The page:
- Engineering; Computer Science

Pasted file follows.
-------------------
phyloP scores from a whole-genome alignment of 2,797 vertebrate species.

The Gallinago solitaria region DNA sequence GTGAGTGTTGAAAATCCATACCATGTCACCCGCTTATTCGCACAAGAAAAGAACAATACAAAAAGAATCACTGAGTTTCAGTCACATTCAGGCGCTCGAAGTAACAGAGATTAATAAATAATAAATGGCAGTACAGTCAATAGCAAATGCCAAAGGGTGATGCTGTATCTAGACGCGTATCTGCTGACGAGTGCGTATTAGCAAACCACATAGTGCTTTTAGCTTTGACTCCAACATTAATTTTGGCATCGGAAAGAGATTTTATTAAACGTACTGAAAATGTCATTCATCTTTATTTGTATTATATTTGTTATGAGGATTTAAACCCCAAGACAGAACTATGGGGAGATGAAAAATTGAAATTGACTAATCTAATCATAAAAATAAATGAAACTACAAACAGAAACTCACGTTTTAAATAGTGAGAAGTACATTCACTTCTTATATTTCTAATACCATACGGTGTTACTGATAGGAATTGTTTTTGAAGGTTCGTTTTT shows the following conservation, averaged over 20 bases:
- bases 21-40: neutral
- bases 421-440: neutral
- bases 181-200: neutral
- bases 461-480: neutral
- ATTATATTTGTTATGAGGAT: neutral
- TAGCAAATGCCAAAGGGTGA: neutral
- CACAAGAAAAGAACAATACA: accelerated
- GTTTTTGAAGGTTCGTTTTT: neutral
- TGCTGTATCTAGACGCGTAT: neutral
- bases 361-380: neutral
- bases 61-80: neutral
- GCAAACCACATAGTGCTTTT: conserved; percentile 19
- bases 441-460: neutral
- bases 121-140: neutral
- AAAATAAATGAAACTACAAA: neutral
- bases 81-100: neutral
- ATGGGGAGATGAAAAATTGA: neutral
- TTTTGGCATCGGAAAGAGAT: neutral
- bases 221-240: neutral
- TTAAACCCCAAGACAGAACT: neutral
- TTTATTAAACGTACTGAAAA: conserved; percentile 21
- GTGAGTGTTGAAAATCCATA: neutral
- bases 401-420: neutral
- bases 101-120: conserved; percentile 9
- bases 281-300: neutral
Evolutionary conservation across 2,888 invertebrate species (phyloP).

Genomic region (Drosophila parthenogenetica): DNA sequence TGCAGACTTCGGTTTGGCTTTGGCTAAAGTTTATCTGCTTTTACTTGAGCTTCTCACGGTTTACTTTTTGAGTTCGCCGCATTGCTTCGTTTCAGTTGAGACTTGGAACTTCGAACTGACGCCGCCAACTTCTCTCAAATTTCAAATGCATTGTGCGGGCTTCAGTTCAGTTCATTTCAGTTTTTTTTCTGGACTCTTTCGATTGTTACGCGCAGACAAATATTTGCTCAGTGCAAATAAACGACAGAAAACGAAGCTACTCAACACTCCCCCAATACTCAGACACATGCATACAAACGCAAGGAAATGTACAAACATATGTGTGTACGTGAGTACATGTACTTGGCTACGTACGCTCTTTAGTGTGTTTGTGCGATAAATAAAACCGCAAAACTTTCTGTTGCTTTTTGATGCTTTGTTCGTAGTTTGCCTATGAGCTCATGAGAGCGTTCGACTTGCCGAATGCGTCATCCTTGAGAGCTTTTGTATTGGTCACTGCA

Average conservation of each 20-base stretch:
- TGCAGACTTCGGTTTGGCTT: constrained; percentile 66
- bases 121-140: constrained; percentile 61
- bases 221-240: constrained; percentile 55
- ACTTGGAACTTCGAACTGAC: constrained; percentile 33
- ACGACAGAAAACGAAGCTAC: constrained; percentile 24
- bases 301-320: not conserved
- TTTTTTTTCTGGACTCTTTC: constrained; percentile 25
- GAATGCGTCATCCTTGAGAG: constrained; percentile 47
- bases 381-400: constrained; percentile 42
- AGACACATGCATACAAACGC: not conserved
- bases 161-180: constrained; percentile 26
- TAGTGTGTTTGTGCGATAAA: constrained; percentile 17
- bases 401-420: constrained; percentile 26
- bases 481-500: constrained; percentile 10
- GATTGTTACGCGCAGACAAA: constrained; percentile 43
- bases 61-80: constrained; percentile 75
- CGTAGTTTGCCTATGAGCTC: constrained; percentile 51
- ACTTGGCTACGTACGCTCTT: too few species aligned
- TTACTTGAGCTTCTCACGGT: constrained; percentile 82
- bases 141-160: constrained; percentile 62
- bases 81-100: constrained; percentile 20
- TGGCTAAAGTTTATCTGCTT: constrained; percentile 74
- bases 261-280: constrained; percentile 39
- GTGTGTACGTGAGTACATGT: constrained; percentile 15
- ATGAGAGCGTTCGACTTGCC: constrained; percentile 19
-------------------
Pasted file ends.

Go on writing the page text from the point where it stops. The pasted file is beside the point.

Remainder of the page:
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In real life, the sense of touch provides information about the environment that surrounds us. It is an essential sense and a social one, as it typically implies an interaction with another person. However, even though tactile feedback is used to enhance the user experience in Virtual and Augmented Reality applications (VR/AR), tactile cues are usually rendered reactively by the system. In this paper, we design and assess a touch user interface that is built on a Head-Mounted Display (HMD) to allow peers to exchange tactile signals in VR applications. First, we explored the interface capabilities by assessing different gestures to be adopted in the reproduction of tactile signals. Then, we assessed its use in conjunction with a vibrotactile HMD in a collaborative virtual setup where users could communicate only through vibrotactile cues. Results have shown that accuracy in target localization increases as target density decreases, that swipe gestures are performed with more accuracy when supported by anchor-points, and that accuracy of rhythm reproduction decreases with pace. When applied to a collaborative task, the interface presented high usability and allowed subjects to fully use tactile feedback as a means for intercommunication with their partners.